cd ../.. is not needed cd /usr or /opt is simpler. Open . will not create a folder it will just open a new Finder window in the current folder. /usr/local/bin should be created manually because will MacOSX doesn't ship with any user specific binaries, ergo create it once needed.
     
  14. chown33, Jul 20, 2011
    Last edited: Jul 20, 2011

    macrumors 603

    Joined:
    Aug 9, 2009
    #14
    No cd is needed at all. This suffices:
    Code:
    open /usr
    
    Also:
    Code:
    mkdir -p /usr/local/bin
    
    It creates intermediate directories as needed. So if /usr/local doesn't exist, it creates it. If it does exist, it uses the existing one.



    And when I was 9 1/2 I was into things made from old clock mainsprings (several types of GI Joe crossbow come to mind), chemistry, lenses, and ants. These might not be something you'd mention to an actual 9 1/2-year-old, though I'm not sure which is more dangerous: those things or 'rm -fR / &'.
     
  15. macrumors newbie

    Joined:
    Jul 20, 2011
    #15
    But it is already created for you.
    Why would you create it if it is already there?
    "cd /usr" and "cd /opt" is definitely simpler but "cd../..; cd usr; open ." and "cd ../..; cd opt; open ." was the first thing I thought of.
    Also, if you want the finder window with that folder showing, just add ";open .".
     
  16. macrumors 65816

    jiminaus

    Joined:
    Dec 16, 2010
    Location:
    Sydney
    #16
    The OP wanted to know about /usr/local/bin, not /usr/opt/bin. /usr/local/bin is standard on Linux (other Unix's as well?).
     
  17. macrumors 68040

    Joined:
    Feb 2, 2008
    #17
    There's no such thing as a Linux standard. :) It's not standard UNIX since OS X conforms to the UNIX specification. There is a /usr/local which is for executables and and libraries not included by the basic OS.
     
  18. macrumors 65816

    jiminaus

    Joined:
    Dec 16, 2010
    Location:
    Sydney
    #18
    I was about to counter with a quote from the Linux Filesystem Hierarchy Standard, but discovered it's not the Linux FHS but just the FHS. Unless your were being pedantic (rightly so?) about Linux the kernel verses Linux distros.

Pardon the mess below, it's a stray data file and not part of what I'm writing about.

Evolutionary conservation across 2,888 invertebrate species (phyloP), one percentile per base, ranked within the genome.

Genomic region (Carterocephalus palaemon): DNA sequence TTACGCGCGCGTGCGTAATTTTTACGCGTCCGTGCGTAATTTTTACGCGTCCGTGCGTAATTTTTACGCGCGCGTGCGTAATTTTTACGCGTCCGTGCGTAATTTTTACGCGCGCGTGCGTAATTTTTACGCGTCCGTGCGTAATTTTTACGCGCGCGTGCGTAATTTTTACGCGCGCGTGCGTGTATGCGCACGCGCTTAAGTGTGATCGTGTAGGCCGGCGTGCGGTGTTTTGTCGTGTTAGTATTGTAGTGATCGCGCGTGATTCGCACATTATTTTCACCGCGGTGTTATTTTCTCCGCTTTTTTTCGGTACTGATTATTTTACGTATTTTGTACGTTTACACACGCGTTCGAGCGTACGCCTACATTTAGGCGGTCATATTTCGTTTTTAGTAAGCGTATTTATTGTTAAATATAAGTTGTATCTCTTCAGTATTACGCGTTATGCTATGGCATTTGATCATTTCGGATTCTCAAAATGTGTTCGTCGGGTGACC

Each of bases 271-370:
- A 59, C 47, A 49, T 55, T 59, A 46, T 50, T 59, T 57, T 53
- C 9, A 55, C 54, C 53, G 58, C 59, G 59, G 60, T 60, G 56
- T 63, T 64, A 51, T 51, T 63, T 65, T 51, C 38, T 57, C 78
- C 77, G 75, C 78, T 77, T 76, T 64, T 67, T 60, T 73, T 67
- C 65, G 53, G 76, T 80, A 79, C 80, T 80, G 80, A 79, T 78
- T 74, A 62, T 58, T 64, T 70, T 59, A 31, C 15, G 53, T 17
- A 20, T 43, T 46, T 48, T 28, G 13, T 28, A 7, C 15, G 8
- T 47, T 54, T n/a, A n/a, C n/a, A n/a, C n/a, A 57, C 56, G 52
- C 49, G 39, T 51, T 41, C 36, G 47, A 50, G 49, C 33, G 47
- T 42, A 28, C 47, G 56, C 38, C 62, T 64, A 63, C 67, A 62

19. macrumors 68040

    Joined:
    Feb 2, 2008
    #19
    My point was that someone could put together a Linux system without a /usr/local/bin and it would still be a Linux system, no? It could be anything using the Linux kernel, how many Linux distros are there? Just a couple of thousands or so. :) Don't worry though, I'm not being completely serious, it's just that Linux always struck me as kind of wild and uncontrolled.
     
  20. macrumors newbie

    Joined:
    Aug 31, 2011
  21. macrumors 6502a

    Joined:
    Jan 15, 2007
    #21
    Well I guess now we are getting into semantics, yes its not part of the unix standard, but it a unix convention. We were using /usr/local/bin on Irix machines in the late 80s/early 90s before Linux even existed :p
     
  22. macrumors 68040

    Joined:
    Feb 2, 2008
    #22
    Agreed, but it's a convention on OS X as well even though apparently that directory is not created by default on a clean OS install. :D
     
  23. macrumors newbie

    Joined:
    Feb 8, 2012
    #23
    I'm having some issues with OS X Lion and the usr/local/bin folder. Essentially it's not there and I keep getting permission denied errors when I try to create it in terminal. When I try to create it in a finder window it says the name is already taken. BUT, when I use the Go function and type in usr/local/bin it says the directory doesn't exist! This is very frustrating and makes no sense at all to my non-programmer brain. My other computer has this directory and it's running Lion....I'm guessing some program I installed must have created the directory for me on my other machine because I certainly did not create it.

    I'm trying to install blueutil on both machines and until I get the usr/local/bin folder accessible on this machine the install keeps failing saying the "directory /usr/local/bin does not exit (1) "

    If anyone can help I would be greatly appreciative.

    Thanks,

    Kevin
     
  24. macrumors Pentium

    KnightWRX

    Joined:
    Jan 28, 2009
    Location:
    Quebec, Canada
    #24
    type the following in Terminal :

    Code:
    sudo mkdir /usr/local; sudo mkdir /usr/local/bin
    Anyway, any half decent installer should create directories when they don't exist. :confused:

    I dunno why people made such a long thread back in 2007 about something so simple. BTW : don't ressurect threads, start your own.

    Not to mention this isn't a programming question and does not belong in the programming forum.
     
  25. macrumors 68040

    Joined:
    Feb 2, 2008
    #25
    /usr/local should be present already. I would start by checking:

    Code:
    ls /usr/local/bin
    
    then, if not present.

    Code:
    mkdir /usr/local/bin